I don't really plan to do many modifications to the car, but I do want to improve it and personalize it just a little. I won't do anything that cannot be easily reversed.
I plan to reinstall the optional 18-inch wheels which came with the car when it comes time to put new tires on it. At the rate I'm driving it, it will probably be a while before that need arises however.
One modification which is kind of an on-going item is a custom tune. Since I like to do things for myself and start small and work up to more complex things and since I'm keeping the car basically stock, I decided to go with a DiabloSport Predator hand-held tuner. Last Summer I experimented with the two kinds of canned tunes available in the machine. Both tunes really made a noticable difference for the better in both power and fuel mileage. Through on-line contacts I learned how to analyze and adjust the long term fuel trims (LTFTs) which improved the overall performance just a little bit more.
Though I am pleased with the Predator results I decided to go further and buy a custom tune. Lewis Eaton is a custom tuner who can write complex tunes which he e-mails me and which I can then load into the car via my Predator. My "DiabLew Tune" made the car more driveable (more low-end torque) and improved the powerband across the board. Since the Predator can log engine functions in real time, Lewis sends me a file, I drive on the new tune for about a day, run a log and send the log to Lewis for analysis. He then tweaks my tune file. After about three rounds like this we arrived at a really clean tune for my car and I'm pretty pleased with the results.
Lewis can be contacted through his website: http://www.diablewtune.com/
Plans update (December 2011): I've decided to take the modifications in a slightly more serious direction. I still won't do anything that can't be relatively easily undone. This Winter I will be installing JBA shorty headers, JBA catted midpipes and a Magnaflow 2.5" cat back exhaust. Future mods will include adding a Harrop rear differential cover and a full Lovell's Eliminator suspension.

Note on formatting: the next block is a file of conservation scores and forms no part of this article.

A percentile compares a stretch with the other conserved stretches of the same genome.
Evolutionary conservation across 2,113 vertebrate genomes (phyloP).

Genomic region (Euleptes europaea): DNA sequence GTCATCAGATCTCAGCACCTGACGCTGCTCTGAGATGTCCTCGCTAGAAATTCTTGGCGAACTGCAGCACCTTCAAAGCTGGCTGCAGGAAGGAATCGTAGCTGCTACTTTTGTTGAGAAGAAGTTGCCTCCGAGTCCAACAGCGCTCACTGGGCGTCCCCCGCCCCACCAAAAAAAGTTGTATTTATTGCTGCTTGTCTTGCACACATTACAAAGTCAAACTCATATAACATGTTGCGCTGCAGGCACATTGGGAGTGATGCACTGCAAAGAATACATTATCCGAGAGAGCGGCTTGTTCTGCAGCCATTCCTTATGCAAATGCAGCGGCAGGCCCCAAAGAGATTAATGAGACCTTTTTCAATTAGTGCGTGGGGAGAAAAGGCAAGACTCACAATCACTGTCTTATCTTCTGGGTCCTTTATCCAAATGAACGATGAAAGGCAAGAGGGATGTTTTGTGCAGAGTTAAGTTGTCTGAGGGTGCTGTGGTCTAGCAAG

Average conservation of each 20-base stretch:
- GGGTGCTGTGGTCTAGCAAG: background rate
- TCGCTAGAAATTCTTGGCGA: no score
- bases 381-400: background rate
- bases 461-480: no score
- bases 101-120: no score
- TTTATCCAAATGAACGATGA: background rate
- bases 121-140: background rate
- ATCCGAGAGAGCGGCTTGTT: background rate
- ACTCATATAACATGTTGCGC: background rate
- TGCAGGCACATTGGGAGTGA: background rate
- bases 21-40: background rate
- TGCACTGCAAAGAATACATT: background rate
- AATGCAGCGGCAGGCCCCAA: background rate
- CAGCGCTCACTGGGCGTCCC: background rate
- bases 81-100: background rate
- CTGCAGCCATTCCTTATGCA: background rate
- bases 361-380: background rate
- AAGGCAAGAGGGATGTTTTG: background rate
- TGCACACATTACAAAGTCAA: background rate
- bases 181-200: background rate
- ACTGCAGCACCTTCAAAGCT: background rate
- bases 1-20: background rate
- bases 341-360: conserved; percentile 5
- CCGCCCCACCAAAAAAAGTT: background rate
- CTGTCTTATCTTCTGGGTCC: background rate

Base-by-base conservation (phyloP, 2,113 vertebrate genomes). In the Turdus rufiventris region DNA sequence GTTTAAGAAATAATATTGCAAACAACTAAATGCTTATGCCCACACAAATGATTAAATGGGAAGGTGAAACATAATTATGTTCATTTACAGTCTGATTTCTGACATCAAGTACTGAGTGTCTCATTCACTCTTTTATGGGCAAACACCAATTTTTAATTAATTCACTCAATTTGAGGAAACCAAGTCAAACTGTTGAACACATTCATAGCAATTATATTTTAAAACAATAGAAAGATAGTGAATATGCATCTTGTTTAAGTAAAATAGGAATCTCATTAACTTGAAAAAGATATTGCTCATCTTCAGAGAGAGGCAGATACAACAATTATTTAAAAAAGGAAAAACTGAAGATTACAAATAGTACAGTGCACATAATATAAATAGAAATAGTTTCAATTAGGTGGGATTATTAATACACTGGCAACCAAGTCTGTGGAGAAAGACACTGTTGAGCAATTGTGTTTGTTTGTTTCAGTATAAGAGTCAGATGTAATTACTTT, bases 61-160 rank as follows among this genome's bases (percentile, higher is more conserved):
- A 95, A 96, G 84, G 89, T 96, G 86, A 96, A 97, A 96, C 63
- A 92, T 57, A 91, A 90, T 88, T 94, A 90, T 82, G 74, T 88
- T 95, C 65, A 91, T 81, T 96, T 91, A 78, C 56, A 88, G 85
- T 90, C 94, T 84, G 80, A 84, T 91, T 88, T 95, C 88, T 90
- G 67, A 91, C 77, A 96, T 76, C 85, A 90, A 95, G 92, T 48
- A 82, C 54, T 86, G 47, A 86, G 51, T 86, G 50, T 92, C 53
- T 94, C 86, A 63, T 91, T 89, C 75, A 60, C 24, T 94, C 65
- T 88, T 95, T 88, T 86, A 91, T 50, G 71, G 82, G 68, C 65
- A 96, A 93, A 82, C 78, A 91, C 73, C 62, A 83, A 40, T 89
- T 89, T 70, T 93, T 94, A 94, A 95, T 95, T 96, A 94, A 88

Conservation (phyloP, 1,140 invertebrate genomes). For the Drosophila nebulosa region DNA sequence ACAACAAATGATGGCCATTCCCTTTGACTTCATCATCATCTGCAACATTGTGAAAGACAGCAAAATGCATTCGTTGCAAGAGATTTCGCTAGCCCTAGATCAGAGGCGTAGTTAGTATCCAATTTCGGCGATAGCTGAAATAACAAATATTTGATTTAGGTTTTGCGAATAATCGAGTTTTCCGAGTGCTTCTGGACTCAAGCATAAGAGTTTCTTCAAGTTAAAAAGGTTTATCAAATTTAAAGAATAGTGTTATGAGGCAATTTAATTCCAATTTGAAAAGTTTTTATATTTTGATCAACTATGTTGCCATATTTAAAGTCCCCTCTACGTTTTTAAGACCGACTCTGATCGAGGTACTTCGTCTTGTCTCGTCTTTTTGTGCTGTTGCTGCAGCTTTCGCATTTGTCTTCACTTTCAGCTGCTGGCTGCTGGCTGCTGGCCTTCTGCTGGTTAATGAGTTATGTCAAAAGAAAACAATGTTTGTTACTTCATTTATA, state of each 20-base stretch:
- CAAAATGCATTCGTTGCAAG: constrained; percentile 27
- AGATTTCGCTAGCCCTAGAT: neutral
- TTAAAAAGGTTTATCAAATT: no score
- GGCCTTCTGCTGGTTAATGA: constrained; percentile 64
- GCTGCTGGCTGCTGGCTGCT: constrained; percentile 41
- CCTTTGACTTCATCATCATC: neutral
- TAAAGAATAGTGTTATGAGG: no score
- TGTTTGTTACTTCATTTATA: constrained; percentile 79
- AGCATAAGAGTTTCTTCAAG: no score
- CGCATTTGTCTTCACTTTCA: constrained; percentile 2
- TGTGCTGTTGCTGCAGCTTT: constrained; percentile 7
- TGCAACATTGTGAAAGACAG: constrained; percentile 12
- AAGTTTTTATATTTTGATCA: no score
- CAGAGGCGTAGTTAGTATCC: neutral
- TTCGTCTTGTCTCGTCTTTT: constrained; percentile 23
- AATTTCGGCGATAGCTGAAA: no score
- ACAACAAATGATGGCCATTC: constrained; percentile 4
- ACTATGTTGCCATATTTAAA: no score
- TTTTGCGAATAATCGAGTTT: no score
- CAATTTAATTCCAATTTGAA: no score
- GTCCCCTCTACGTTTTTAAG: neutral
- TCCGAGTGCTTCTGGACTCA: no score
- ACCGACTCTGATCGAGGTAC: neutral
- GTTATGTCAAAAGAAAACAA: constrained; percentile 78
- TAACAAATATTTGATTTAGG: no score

Thus far the only modifications I've performed are to install a Casper's Electronics Skip Shift Eliminator and to have the windows tinted.
The Skip Shift Eliminator is a small electronic device that is installed in the transmission wiring loom which deactivates the skip shift feature of the manual transmission. This means I can shift from first to second even at slow vehicle and engine speeds. The skip shift feature on these cars is exceptionally annoying so it is good to have bypassed it.
The SSE consists of a resistor that is plugged into the factory harness terminal to fool the system into thinking the proper conditions are met when trying to activate the skip shift solenoid. Also included is a weather plug which is inserted into the plug on the solenoid in the transmission to keep dirt and moisture out. The now loose harness is simply zip tied to something to keep it from swinging around causing damage.
Note: the SSE has been removed as of late August. Since I now have a DiabloSport Predator, I can remove the skip shift via a tune.
A deal came my way on a set of JHP dash top gauges so I bought them earlier than planned. But I saved nearly $200 so jumping the gun to grab this deal worked out great. The install went as good as can be expected. I did get a lot of great help from Denis at the JHP office in California who helped me with some technical issues during the install. He stayed on the phone with me while I did the wiring and helped me get it done without a hitch. They work great and the illumination matches the main gauge cluster perfectly.
I got a DiabloSport Predator tuning computer. It is proving to be a fun little tool. I have done some diagnostics and tuning. Most things have gone well and I've even tried my hand at adjusting the fuel trims and thus far I've had good success improving the power output on the car. I have found an outlet for 92 octane pure gasoline (no alcohol) so I have tried the more aggressive tune with some success. I really like using the tool to view the real time fuel trims, air fuel ratios and other statistics while the car is in use. It is also fun to load the files into the tools provided by DiabloSport that allow you to graph the data to really see what's going on as you drive.
The Lovell's parts arrived. I recently installed the 370mm stock height rear springs and urethane radius rod bushings. Both jobs were completed in a single morning. The rear subframe and differential bushings will be installed at a later date.